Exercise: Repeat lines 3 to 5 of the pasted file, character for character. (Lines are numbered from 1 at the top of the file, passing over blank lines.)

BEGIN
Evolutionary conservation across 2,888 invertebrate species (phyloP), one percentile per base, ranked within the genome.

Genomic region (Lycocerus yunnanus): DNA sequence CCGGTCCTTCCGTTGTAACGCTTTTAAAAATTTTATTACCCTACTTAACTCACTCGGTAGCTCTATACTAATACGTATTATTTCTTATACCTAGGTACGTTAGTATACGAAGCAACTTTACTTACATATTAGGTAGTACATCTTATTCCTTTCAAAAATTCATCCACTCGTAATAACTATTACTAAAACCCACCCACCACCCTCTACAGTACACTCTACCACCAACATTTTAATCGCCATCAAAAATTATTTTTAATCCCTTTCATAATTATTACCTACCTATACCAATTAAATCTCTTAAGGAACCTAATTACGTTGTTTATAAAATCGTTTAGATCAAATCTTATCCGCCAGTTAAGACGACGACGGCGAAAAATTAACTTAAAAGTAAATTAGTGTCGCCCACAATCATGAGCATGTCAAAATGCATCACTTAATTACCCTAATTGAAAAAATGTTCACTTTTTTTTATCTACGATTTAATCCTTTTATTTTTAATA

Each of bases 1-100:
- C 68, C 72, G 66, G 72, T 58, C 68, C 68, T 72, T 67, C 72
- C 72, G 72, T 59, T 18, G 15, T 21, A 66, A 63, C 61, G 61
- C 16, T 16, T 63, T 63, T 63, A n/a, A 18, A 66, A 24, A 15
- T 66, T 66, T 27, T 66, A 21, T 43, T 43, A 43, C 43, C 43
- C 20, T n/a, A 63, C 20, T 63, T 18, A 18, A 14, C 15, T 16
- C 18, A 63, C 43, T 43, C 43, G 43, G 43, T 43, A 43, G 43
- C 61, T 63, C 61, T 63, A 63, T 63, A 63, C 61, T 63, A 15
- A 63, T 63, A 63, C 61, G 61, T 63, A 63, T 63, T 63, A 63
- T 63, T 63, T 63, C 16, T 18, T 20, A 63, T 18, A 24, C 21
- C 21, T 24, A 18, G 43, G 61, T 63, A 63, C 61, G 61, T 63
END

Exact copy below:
Each of bases 1-100:
- C 68, C 72, G 66, G 72, T 58, C 68, C 68, T 72, T 67, C 72
- C 72, G 72, T 59, T 18, G 15, T 21, A 66, A 63, C 61, G 61